Several different materials are used as a fracture proppant and many more have been tried and rejected. Companies such as CARBO Ceramics and Saint-Gobain manufacture a ceramic bead-like material specifically for this purpose. This man-made proppant is ideally suited since the particles are round and strong. Their uniformity and resistance to chemical decomposition lead to high long-term fracture conductivity. But they are also expensive.
Other proppants, such as plastic and cellulose products, have seen limited use because of their tendency to deform under geologic pressures. Sometimes O&G operators will specify resin-coated sand, since the resin provides some benefit with respect to the amount of sand that is produced back to the surface. The resin coating also tends to reduce the release of fines that might plug the fracture.
But the most common proppant by far is native sand. Compared to the man-made materials it is relatively inexpensive. In a properly designed fracture stimulation program, the long-term performance of good quality material is excellent. And, production of a saleable product often requires little more than sorting for size and removal of fines.
So what is it that makes a native sand suitable for this purpose? To provide reliable, repeatable methods of quantifying the characteristics of the proppant, the American Petroleum Institute (API) and the International Standards Organization (ISO) have jointly published API Recommended Practice 19C and ISO 13503-2, both named “Measurement of Properties of Proppants Used in Hydraulic Fracturing and Gravel-packing.” Commercial testing labs, such as StimLab and Proptesters, have built a booming business around evaluating samples according to these standards. These lab tests can be critical in successfully marketing the final product.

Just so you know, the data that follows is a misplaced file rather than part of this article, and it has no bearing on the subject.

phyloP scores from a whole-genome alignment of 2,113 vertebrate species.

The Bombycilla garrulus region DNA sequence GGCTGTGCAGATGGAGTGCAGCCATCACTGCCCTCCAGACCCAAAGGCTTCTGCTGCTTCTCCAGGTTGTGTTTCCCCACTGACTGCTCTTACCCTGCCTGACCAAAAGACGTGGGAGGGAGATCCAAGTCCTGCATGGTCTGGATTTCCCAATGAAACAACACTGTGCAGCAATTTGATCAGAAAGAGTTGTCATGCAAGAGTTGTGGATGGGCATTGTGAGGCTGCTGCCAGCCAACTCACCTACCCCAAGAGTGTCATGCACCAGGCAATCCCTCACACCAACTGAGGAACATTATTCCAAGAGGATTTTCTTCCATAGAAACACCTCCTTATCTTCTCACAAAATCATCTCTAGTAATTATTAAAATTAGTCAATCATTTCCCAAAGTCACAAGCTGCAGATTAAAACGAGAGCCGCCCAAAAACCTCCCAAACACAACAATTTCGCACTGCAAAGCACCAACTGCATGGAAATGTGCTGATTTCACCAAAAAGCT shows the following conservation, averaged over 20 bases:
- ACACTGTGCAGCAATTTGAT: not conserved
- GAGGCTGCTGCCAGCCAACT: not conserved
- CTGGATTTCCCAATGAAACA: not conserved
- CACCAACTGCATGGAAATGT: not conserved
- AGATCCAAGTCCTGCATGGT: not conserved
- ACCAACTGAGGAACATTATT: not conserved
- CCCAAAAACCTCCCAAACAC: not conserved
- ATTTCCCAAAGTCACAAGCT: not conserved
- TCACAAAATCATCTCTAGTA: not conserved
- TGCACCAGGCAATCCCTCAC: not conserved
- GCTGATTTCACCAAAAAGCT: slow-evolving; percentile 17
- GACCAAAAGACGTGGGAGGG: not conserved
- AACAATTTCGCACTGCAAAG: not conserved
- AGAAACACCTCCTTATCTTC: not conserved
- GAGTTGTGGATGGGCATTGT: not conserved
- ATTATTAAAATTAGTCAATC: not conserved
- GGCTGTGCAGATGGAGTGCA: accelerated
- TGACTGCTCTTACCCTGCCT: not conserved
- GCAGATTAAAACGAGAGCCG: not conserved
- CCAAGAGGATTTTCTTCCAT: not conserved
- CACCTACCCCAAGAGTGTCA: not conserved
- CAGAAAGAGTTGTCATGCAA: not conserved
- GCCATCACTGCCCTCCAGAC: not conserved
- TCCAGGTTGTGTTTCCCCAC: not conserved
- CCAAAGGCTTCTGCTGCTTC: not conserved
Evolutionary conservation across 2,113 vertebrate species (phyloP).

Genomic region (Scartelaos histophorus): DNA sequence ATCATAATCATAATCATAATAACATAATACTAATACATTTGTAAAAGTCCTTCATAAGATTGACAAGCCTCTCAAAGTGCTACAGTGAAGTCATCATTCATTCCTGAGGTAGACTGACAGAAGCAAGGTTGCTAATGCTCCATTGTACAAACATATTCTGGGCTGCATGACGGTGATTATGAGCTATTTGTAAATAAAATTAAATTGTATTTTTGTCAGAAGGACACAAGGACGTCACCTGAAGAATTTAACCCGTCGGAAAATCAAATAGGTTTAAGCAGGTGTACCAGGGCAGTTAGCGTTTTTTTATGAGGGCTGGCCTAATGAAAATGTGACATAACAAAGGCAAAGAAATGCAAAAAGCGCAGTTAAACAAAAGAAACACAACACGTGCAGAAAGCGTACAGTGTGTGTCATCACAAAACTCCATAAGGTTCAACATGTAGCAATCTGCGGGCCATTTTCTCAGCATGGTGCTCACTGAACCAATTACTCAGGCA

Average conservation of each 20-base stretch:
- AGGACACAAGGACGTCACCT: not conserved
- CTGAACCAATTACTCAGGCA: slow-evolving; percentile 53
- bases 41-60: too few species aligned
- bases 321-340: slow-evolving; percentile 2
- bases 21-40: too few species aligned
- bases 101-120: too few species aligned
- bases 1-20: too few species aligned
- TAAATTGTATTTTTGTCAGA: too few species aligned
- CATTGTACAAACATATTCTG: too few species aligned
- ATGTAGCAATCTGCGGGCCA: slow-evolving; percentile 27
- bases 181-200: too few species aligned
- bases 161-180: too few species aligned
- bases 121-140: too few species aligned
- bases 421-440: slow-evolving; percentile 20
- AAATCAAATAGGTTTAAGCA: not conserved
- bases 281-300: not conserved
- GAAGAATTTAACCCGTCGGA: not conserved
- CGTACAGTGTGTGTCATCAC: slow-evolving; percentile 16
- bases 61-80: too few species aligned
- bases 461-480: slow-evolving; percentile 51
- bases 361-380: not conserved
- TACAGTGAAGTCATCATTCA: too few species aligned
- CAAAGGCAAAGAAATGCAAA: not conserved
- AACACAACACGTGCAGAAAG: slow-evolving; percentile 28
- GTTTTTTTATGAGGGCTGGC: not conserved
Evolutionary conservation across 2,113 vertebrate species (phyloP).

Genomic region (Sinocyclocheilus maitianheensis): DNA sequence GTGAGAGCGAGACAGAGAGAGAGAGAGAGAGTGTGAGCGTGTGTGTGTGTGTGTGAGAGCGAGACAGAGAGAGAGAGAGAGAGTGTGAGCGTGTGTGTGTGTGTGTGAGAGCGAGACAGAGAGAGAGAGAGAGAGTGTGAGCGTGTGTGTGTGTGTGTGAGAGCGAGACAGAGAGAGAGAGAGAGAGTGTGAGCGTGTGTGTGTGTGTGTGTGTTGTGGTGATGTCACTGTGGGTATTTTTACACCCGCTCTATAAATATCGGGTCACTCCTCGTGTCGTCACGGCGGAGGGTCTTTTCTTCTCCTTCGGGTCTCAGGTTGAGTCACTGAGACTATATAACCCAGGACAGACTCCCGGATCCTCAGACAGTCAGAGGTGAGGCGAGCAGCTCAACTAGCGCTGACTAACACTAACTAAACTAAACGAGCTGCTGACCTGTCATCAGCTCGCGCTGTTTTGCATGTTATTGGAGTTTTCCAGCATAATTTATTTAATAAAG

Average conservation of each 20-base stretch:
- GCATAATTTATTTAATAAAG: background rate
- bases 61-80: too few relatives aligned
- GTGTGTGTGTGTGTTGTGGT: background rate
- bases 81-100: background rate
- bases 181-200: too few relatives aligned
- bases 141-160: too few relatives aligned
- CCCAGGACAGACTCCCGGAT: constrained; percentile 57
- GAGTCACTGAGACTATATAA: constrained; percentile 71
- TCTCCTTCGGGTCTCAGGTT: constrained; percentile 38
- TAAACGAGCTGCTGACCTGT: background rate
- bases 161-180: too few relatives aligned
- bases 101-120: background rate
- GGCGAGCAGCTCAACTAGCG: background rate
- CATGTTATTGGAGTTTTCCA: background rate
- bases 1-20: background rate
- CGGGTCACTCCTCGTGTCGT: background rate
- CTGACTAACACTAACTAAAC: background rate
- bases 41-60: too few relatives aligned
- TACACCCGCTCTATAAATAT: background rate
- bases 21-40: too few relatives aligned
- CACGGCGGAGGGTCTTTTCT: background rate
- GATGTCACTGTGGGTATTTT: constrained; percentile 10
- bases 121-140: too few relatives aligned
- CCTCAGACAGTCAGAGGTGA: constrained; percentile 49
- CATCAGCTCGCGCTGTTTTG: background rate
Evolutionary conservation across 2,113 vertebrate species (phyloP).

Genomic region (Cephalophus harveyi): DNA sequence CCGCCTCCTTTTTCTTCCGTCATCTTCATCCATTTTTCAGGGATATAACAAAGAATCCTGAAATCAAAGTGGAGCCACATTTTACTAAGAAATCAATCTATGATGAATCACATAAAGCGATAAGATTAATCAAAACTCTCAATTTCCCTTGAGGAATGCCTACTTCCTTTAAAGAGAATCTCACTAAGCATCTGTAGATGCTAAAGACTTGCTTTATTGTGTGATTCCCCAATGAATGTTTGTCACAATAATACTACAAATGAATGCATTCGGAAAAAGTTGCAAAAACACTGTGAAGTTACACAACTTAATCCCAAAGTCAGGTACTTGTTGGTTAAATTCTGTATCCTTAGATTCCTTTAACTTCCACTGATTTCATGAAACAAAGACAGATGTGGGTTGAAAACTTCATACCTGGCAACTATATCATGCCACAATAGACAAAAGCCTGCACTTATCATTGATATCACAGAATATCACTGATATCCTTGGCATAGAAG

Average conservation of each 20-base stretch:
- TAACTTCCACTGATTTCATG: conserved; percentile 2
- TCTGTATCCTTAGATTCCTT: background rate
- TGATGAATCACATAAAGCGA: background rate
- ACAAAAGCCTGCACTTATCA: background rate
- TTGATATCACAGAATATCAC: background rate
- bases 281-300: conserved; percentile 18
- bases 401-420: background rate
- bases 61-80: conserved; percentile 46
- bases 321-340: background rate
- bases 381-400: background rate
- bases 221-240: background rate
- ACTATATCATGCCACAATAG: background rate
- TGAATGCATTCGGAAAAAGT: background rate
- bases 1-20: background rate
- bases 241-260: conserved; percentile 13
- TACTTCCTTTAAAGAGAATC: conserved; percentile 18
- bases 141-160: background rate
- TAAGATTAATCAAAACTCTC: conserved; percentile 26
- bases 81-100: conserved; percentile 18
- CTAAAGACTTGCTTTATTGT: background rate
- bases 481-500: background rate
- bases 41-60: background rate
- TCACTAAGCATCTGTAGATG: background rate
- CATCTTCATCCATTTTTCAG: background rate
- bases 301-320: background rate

Frac Sand and the API
The highest quality native frac sand is generally characterized by single-crystal quartzite particles that, over geologic time, have experienced significant transport and therefore are well rounded and spherical. Materials containing feldspar or calcite have characteristics that make it less desirable. Feldspar inclusions tend to weaken the sand particles and typically are soluble under the rather chemically aggressive environment often experienced in oil and gas wells. Calcite, typically present as a cementitious material in sandstone, leads to “clustered” sand particles and can behave as a contaminant in the well. The proto-typical native proppant is probably the highly desirable Ottowa sand, shown in Figure 1.
API’s Recommended Practice 19C, along with the associated ISO standard 13503-2, together lay out a set of criteria that can be used in qualifying material for use as a proppant. The Proppant Research Division (PRD) of the Petroleum Engineering Department at Montana Tech uses these guidelines plus some additional tests to advise potential producers on the desirability of their product. These tests, described below, offer a method to quickly discern if a material has potential as a fracture proppant. The material must past the first several tests to be a viable candidate. Additional testing after that point provides a way to grade the desirability of the material and provide data useful in marketing the product.
The testing protocol at the PRD follows this sequence:
1. Is it quartzite? As described above, only quartzite sand has the strength and resistance to chemical decomposi- tion required for use as a proppant. Simple tests such as dropping dilute hydrochloric acid on the material helps rule out some imposters. A petrographic microscope can consistently identify quartz sand.
2. Are the grains round and spherical? This sounds like the same thing and it is true that a spherical particle is also round. However, it is possible for sand grains to have a shape like a potato, producing a high roundness factor but a lower sphericity. Section 7 of API’s RP19C specifies that a microscope image be used to select 20 particles for analysis. These are then individually graded according to the Krumbien/Sloss chart (Figure 2) and an average is taken separately for the sphericity and roundness. While API RP19C does not explicitly lay out a “go, no-go” number, older API documents set 0.6
as a defacto threshold. Higher ratings for sphericity and roundness add value to the product.
In the field, a hand-held magnifier is often sufficient to estimate these values. If under slight magnification most of the grains are pointed and broken, it is unlikely the material will have commercial value as a proppant.